Winter Driving Safety Tips

Winter driving on a snowy road

Winter driving safety tips save lives when put into practice. When the weather brings ice, snow, extreme cold, wind or all of the above, winter driving has many safety risks. If you are among the 70% of Americans that live in snowy regions, then prepare yourself by reviewing some winter driving safety tips today.

Tip 1: Maintain Your Vehicle

Staying safe on the road during winter weather begins before you even start your car. Maintain your vehicle and check the heater, tires, brakes and fluids before cold weather arrives to make sure your vehicle starts the season in good shape. Have an A.S.E. certified technician run a full inspection on your vehicle to help prevent inconvenient and risky breakdowns. Test your wipers to make sure they clear windshields all the way, and use cold-weather windshield washer fluid.

Tip 2: Keep Gas Tank and Tires Full

AAA recommends keeping the fuel tank at least half full at all times during the winter season and making sure you keep tires properly inflated. Most newer vehicles have a Tire Pressure Monitoring System, but you should still keep a tire pressure gauge in your glove box and regularly check the pressure yourself. Because tire pressure monitoring systems sometimes malfunction in cold weather, checking the pressure yourself can prevent hazardous, time-consuming and costly tire damage.

Tip 3: Take It Slow on Ice or Snow

The best way to stay safe during snow and ice events is to stay home. However, if you must leave home for work or emergencies, adjust your driving to compensate for slick roadways. Do not use cruise control on snow, ice or water covered roads. Accelerate and brake slowly, and significantly reduce your speed. Following distances should be increased to at least five to six seconds. Clear all ice and snow off your car before driving. Leaving snow and ice on your vehicle can cause visibility disturbances for you and other drivers. When going up hills, do not stop and do not over-accelerate.

Tip 4: Know How to Get Unstuck

Anyone who lives in areas with snow and ice will likely have a vehicle stuck in the snow at some point. For instance, your car could get stuck in a parking space due to significant snow or blocked in by plowed debris.  If you get stuck, carefully shovel all obstructing snow away from your vehicle. Then, sprinkle salt, sand or cat litter near the tires before attempting to slowly pull out of the space. Make sure that your exhaust pipe is cleared off and cleaned out before starting your vehicle.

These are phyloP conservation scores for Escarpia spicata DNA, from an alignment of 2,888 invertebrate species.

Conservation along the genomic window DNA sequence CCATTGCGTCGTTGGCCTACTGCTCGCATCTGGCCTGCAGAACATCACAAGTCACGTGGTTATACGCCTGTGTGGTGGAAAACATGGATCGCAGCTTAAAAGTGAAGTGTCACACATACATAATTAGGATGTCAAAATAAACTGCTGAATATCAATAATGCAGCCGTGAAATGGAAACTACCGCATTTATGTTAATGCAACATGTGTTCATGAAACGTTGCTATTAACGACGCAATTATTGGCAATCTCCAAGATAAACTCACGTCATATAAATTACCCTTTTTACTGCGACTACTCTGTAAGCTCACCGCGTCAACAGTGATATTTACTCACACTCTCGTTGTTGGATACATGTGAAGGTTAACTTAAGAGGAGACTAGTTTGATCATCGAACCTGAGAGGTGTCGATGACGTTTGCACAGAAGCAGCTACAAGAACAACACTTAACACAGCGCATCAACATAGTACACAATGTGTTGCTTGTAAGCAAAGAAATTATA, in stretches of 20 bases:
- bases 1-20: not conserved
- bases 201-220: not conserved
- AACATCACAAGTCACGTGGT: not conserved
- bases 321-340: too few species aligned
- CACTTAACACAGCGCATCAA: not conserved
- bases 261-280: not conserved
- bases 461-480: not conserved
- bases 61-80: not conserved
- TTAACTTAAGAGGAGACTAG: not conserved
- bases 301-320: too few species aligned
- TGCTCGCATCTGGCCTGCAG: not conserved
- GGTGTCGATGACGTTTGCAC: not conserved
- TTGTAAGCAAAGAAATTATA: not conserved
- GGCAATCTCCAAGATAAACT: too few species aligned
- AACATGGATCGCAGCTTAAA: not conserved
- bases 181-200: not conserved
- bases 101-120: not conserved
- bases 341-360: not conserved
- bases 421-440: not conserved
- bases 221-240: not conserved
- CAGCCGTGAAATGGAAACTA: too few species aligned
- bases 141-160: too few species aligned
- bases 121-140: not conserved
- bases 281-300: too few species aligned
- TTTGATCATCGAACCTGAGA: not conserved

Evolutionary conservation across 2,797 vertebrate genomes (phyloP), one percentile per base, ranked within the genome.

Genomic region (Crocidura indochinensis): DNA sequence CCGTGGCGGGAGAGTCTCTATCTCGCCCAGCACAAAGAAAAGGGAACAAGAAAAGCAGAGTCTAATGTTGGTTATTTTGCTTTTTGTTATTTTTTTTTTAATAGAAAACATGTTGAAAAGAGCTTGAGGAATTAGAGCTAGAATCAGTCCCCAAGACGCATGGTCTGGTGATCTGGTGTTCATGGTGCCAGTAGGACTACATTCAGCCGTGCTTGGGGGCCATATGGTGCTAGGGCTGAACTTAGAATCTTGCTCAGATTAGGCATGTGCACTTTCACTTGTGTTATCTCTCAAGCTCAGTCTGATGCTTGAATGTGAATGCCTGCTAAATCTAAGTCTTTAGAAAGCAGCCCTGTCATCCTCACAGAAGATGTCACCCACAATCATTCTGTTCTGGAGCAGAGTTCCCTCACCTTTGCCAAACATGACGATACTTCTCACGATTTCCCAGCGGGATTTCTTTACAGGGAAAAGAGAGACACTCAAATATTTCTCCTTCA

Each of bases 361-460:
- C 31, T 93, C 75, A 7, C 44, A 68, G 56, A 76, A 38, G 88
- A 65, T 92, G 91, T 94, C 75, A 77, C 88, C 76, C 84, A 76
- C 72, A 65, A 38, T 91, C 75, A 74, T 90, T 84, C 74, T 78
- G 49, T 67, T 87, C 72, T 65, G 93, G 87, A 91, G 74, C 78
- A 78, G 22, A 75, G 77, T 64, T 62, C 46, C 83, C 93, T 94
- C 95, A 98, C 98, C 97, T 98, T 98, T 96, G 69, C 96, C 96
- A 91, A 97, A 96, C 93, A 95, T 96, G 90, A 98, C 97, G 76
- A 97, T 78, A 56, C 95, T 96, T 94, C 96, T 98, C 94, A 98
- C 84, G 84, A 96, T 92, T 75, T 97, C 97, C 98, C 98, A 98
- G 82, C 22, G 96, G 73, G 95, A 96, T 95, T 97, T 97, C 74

Tip 5: Prepare for Off-Road Emergencies

Store extra hats, gloves, a safety vest, snow brushes, ice scrapers, flashlights, an emergency supply of medications, blankets, a shovel and snacks in your vehicle for easy access in case of an emergency.

If your vehicle slides off the road and becomes stuck in snow, you can try to dislodge the vehicle on your own, but this requires extreme caution. Follow these steps:

  • Stay alert and watch for approaching vehicles while working.
  • Wear your safety vest or bright-colored clothing so that other drivers can see you.
  • Clear the area around the vehicle by shoveling small amounts of snow, taking breaks as needed. Lifting heavy shovel-fulls may initially save time, but it can increase muscular and cardiac health risks.
  • Always stay near your vehicle, and save fuel by only running the engine/heater enough to keep you from getting dangerously cold.
  • Clear the area around your vehicle’s exhaust pipe before running the engine.
  • If you are unable to free your vehicle, call a towing company. 

Everyone who drives in icy, snowy, or dangerously cold conditions will benefit from following these simple winter driving safety tips. Prepare yourself and your vehicle to arrive safely this year.

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